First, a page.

Spectrums of Scripture: Bibliography

This post is the final in our series formulating a methodology for tracking and understanding the variety of ways in which early Christians received and utilized Scripture.

Primary Sources

Athanasius of Alexandria. Letter to Marcellinus. Edited and translated by Robert C. Gregg. The Life of Antony and the Letter to Marcellinus. Classics of Western Spirituality. New York: Paulist Press, 1980.

Aristotle. Art of Rhetoric. Translated by J. H. Freese. Loeb Classical Library 193. Cambridge: Harvard University Press, 1926.

Clement of Rome. 1 Clement. Edited and translated by Bart D. Ehrman. The Apostolic Fathers: I Clement, II Clement, Ignatius, Polycarp, Didache. Loeb Classical Library 24. Cambridge: Harvard University Press, 2003. Continue reading

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Spectrums of Scripture: Graphing Addenda

This post is part of an ongoing series formulating a methodology for tracking and understanding the variety of ways in which early Christians received and utilized Scripture.

Graphing Addenda

  • Color: Text (i.e., blue for 1 Clement, red for Ignatius, green for Hermas)
  • Size: Length (i.e., bigger the dot/sphere, the longer the passage)
  • Brightness/Translucence: Clarity (i.e., the brighter/more solid a point, the more certain its use; analogy of quantum location for specific locations on spectrum)

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Spectrums of Scripture: Conclusions

This post is part of an ongoing series formulating a methodology for tracking and understanding the variety of ways in which early Christians received and utilized Scripture.

Open BibleThis series has sought to begin developing a common methodological language for discussing ancient textual borrowing. Building from blocks of common concerns within the subfields of the study of late antiquity, I have outlined a methodological framework for approaching ancient literary citations and for offering arguments about what these uses indicate. My central contention has held that a composite methodology for understanding uses of one ancient source in another requires considerations of the verbal, thematic, and authoritative schemata through which ancient authors viewed and redeployed the sources available to them. In constructing the method, I have employed a “three dimension Cartesian coordinate system.” In this system the verbal correspondence axis has outlined a range from quotation to echo. The thematic correspondence axis considered thematic uses from explication to echo. And the third axis examined authoritative correspondences from formal quotations to unknown uses. Continue reading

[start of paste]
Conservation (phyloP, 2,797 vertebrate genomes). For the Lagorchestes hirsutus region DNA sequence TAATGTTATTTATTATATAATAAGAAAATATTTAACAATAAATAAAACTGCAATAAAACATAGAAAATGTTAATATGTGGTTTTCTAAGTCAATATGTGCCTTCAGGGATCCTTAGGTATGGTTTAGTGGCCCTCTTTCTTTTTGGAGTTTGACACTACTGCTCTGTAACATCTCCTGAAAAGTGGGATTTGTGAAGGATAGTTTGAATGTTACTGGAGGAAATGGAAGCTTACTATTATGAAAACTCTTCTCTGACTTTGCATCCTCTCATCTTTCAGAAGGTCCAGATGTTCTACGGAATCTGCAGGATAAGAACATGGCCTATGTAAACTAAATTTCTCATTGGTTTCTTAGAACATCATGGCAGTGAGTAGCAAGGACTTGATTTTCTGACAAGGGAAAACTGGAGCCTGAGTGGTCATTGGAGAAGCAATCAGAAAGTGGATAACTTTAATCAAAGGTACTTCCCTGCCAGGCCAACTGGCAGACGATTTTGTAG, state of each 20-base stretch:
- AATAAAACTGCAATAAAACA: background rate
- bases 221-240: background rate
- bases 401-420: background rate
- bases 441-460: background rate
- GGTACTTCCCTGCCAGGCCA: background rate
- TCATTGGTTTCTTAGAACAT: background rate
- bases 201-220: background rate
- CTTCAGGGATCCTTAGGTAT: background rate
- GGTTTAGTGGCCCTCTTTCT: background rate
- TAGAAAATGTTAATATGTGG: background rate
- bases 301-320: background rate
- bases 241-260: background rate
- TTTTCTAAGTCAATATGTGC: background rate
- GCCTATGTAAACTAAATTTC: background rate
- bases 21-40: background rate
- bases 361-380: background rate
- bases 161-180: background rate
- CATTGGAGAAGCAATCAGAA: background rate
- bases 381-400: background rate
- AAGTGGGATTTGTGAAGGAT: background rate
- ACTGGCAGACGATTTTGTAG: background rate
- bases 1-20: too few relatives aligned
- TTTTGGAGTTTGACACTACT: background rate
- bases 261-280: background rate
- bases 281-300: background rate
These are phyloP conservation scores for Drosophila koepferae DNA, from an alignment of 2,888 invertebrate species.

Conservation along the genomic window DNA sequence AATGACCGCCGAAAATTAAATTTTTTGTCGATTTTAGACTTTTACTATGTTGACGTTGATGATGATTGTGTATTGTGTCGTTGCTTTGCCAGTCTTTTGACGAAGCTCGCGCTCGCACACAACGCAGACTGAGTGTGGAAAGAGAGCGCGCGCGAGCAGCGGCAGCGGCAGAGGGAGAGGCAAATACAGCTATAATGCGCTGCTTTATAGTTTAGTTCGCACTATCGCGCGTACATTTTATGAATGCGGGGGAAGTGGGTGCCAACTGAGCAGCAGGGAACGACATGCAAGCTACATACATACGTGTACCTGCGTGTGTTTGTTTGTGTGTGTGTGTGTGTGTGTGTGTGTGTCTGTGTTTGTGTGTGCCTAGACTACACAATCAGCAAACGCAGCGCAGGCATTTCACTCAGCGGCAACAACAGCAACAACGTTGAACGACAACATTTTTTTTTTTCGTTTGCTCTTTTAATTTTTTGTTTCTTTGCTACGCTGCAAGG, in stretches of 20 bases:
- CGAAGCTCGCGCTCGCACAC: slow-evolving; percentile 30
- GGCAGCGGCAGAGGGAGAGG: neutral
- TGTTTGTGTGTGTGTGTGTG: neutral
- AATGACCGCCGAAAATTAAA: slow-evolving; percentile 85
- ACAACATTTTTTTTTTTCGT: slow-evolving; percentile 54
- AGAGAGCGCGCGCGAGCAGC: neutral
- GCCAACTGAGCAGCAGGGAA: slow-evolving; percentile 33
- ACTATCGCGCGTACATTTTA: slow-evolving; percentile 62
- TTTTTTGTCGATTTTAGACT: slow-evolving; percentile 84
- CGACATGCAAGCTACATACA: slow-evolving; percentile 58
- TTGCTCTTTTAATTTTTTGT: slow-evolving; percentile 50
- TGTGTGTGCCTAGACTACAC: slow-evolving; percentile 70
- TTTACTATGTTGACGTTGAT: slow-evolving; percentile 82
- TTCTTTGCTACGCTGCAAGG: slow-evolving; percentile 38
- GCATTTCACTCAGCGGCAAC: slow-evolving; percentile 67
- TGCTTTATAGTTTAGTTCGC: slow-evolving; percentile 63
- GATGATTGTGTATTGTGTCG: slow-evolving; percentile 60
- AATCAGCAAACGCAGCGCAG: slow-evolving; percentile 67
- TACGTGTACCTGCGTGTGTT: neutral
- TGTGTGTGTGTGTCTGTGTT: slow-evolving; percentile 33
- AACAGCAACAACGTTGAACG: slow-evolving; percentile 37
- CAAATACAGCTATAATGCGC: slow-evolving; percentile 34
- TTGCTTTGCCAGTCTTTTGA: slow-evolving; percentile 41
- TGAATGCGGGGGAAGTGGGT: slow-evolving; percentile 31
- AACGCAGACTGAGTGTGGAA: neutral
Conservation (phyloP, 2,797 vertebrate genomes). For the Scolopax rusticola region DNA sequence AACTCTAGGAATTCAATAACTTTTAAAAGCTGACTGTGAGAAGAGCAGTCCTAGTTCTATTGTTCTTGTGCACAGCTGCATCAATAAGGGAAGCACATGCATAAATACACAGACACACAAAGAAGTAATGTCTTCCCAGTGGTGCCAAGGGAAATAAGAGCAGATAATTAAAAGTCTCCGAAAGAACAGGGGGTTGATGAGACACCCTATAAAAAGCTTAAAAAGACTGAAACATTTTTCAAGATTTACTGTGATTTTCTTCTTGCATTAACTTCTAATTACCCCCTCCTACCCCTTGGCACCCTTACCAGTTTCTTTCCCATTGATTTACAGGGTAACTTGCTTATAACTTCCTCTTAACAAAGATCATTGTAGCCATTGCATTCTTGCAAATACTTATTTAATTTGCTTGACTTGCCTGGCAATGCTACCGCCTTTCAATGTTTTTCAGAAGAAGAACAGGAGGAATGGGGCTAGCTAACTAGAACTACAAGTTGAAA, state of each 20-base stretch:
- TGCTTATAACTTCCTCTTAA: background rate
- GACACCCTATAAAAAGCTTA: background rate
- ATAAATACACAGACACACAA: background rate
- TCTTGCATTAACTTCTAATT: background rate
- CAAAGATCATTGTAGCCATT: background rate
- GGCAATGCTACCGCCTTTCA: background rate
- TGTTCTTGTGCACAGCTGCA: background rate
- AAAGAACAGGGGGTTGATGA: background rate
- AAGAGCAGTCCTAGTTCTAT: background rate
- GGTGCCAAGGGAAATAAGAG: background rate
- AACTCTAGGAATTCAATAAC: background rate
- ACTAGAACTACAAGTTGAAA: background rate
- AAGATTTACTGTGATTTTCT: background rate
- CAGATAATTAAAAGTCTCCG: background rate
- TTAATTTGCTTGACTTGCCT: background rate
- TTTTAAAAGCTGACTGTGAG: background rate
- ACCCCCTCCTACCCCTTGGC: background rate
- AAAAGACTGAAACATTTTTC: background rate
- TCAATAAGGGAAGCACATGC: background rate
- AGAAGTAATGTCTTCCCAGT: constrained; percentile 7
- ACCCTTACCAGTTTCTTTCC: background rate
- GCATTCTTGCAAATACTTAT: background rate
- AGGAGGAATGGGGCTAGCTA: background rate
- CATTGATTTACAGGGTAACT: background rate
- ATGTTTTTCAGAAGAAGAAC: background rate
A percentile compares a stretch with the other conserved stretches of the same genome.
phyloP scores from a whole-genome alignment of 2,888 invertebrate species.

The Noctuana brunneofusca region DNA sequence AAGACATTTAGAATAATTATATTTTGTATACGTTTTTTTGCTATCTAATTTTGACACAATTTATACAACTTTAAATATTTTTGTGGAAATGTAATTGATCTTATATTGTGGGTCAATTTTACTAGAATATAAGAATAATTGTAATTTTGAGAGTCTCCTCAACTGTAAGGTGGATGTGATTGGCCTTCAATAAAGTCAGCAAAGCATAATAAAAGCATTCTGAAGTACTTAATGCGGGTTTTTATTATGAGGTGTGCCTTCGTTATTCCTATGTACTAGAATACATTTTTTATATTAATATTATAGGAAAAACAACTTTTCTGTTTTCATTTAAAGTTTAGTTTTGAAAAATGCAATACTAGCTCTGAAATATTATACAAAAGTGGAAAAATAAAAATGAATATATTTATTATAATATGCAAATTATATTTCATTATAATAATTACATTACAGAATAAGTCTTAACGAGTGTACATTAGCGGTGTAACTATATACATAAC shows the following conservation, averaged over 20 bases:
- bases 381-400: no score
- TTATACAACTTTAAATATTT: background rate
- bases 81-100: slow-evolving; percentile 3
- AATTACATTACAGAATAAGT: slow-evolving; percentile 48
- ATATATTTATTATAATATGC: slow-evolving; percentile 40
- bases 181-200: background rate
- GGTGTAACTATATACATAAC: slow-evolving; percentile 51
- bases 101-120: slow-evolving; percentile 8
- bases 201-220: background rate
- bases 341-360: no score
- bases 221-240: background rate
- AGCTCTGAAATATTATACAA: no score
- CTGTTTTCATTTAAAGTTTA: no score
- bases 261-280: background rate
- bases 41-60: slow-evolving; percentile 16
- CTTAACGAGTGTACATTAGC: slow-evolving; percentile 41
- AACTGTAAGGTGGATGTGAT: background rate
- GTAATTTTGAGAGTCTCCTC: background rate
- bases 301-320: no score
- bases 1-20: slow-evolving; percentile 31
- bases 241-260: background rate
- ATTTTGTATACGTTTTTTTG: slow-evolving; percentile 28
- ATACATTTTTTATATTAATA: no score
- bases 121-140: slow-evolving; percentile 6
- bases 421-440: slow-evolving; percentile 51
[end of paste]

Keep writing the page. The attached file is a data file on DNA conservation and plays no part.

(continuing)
Spectrums of Scripture: Stream of Thought

This post is part of an ongoing series formulating a methodology for tracking and understanding the variety of ways in which early Christians received and utilized Scripture.

Clement of Rome

Clement of Rome

The third level of authoritative correspondence includes “stream of thought” and “somewhere” references. These citations cast their source texts as implicitly authoritative: not so important that they bear explicit mention but important enough to creatively insert into the discussion at hand.[1] Many times use of a particular text will occur in a stream of thought, a series of references to the argument of a source text but without clear indication of that text.[2] David Downs has demonstrated such a use of Romans 5-6 in 1 Clement 32-33, which expands upon Paul’s teaching on justification through repeated return to the language and authority of Romans.[3] Such references often appear in slightly modified form, since it is the meaning of the text rather than its explicit authority to which an author appeals.[4] Finally, there is the ever enjoyable που reference, where an author offers a citation located “somewhere” but without knowledge (or care) from whence it came. 1 Clement 28:2-3 employs this formula, saying “For the Scripture somewhere says, ‘Where will I go and where will I hide from your presence?’”[5] Continue reading

Spectrums of Scripture: Formal Authority and Name Dropping

This post is part of an ongoing series formulating a methodology for tracking and understanding the variety of ways in which early Christians received and utilized Scripture.

it-is-writtenWhat then are the various forms of authoritative correspondence? On one end of the authoritative spectrum are formal quotations, commentaries, and translations. Formal quotations denote the highest level of attributed authority within general literary works, while commentaries and translations reveal the importance of a text through sustained treatment of that text.[1] In contrast to scholars who argue that quotation does not indicate what an author thought of the work being quoted or that quotations were surface embellishments,[2] formal quotations consistently carry authoritative weight in arguments.[3] Continue reading

Spectrums of Scripture: Authoritative Correspondence